History of The Grand Ole Opry
The Grand Ole Opry started as the WSM Barn Dance in the new fifth-floor radio studio of the National Life & Accident Insurance Company in downtown Nashville on November 28, 1925. On October 18, 1925, management began a program featuring "Dr. Humphrey Bate and his string quartet of old-time musicians." On November 2, WSM hired long-time announcer and program director George D. "Judge" Hay, an enterprising pioneer from the National Barn Dance program at WLS in Chicago, who was also named the most popular radio announcer in America as a result of his radio work with both WLS and WMC in Memphis, Tennessee. Hay launched the WSM Barn Dance with 77-year-old fiddler Uncle Jimmy Thompson on November 28, 1925, which is celebrated as the birth date of the Grand Ole Opry.
Some of the bands regularly on the show during its early days included Bill Monroe, the Possum Hunters (with Dr. Humphrey Bate), the Fruit Jar Drinkers with Uncle Dave Macon, the Crook Brothers, the Binkley Brothers' Dixie Clodhoppers, Sid Harkreader, Deford Bailey, Fiddlin' Arthur Smith, and the Gully Jumpers.
Judge Hay, however, liked the Fruit Jar Drinkers and asked them to appear last on each show because he wanted to always close each segment with "red hot fiddle playing". They were the second band accepted on Barn Dance, with the Crook Brothers being the first. When the Opry began having square dancers on the show, the Fruit Jar Drinkers always played for them. In 1926, Uncle Dave Macon, a Tennessee banjo player who had recorded several songs and toured the vaudeville circuit, became its first real star.
The Grand Ole Opry - Six Different Locations
More than 90 years after the first Grand Ole Opry show was broadcast live on the radio, people in every corner of the globe recognize the Grand Ole Opry as the show that made country music famous.
Location #1: National Life & Accident Insurance Company
This is where the Grand Ole Opry got its start.
Location #2: Hillsboro Theatre (1934 – June 1936)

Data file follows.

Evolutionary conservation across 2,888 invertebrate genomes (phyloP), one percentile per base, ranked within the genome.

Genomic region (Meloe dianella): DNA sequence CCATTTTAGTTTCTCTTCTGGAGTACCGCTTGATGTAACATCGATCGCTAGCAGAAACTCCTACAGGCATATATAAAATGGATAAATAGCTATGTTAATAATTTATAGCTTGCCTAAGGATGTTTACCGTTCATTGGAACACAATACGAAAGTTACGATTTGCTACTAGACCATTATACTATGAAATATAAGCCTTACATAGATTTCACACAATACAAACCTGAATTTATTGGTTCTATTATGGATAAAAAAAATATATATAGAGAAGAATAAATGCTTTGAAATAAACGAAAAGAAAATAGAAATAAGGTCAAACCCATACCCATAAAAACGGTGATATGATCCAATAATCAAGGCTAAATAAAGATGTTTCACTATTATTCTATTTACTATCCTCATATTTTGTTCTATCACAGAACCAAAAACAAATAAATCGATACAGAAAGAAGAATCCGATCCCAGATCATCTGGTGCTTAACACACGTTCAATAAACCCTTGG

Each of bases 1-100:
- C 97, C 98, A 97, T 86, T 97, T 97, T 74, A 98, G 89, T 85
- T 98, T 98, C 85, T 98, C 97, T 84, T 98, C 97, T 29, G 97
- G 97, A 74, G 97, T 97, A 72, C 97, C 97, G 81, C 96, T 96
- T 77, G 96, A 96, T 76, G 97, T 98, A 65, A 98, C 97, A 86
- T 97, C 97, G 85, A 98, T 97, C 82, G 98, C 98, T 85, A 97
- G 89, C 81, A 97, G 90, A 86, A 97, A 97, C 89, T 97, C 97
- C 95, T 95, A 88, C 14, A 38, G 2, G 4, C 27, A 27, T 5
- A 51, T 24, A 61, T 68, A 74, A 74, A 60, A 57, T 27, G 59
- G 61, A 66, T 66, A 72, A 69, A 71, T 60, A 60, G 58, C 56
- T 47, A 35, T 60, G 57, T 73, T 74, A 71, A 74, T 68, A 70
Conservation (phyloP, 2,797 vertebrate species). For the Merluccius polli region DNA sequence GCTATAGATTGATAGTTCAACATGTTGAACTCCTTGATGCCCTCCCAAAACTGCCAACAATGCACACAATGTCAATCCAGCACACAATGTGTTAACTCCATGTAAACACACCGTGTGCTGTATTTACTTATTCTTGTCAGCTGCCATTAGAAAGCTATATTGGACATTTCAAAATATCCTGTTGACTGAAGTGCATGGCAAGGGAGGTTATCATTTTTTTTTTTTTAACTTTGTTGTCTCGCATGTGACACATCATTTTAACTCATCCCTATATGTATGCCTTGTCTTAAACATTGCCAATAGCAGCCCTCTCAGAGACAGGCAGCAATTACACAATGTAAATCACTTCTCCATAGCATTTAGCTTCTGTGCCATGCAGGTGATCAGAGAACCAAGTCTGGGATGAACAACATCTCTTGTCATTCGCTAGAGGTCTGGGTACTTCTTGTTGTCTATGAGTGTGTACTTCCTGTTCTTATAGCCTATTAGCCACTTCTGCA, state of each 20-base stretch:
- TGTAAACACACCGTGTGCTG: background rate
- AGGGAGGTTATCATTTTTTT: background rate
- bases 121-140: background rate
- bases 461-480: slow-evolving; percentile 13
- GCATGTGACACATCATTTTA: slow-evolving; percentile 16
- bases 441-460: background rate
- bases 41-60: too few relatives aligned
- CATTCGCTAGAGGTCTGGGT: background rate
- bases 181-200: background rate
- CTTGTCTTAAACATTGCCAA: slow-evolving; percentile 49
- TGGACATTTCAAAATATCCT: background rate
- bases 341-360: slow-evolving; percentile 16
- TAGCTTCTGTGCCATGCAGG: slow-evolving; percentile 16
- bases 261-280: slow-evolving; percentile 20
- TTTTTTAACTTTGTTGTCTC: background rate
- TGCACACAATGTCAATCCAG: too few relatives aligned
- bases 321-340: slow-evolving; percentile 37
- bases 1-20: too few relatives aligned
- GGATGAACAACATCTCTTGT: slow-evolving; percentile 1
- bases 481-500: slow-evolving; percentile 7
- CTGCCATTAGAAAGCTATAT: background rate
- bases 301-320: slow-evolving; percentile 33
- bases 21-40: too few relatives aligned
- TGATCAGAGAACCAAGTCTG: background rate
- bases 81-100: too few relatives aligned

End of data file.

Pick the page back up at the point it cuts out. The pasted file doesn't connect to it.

On October 3, 1934, the Opry moved into its first home outside the WSM studios - a small community playhouse near Vanderbilt that still operates today as the Belcourt Theatre. It was here that the Opry began selling advertising on the broadcast, and the show was divided into the sponsored segments that are still heard on the show today.
Location #3: Dixie Tabernacle (June 1936 – July 1939)
Beginning June 13, 1936, the Opry held court at a religious meeting hall on Fatherland Street in East Nashville called the Dixie Tabernacle. It was a rustic venue With a dirt floor, wooden plank benches and roll-up canvas walls. Here, advance tickets were first available –distributed to customers by National Life and Accident Insurance Company salesmen.
Pee Wee King & His Golden West Cowboys (Redd Stewart) debuted in the Grand Ole Opry in 1937-1947.
They were an unorthodox selection that made traditionalists uncomfortable: not just for their wardrobe(they wore sharply tailored, Western-style Nudie suits,) but also for their flashy, professional showmanship and for the polka and waltz rhythms that drove some of their songs. They remained regulars over the next ten years, during which time King also hosted his own radio show in Knoxville; they also evolved into more of a Western swing band.
King first used an amplified electric guitar on-stage at the Opry in 1940, and introduced drums to the Opry stage in 1947. During that run, several prominent vocalists passed through the ranks of the Golden West Cowboys, including Eddy Arnold, Cowboy Copas, Milton Estes, Tommy Sosebee, and Becky Barfield. The Golden West Cowboys recorded and toured as Minnie Pearl's backing band over 1941-1942, and worked with Ernest Tubb as well.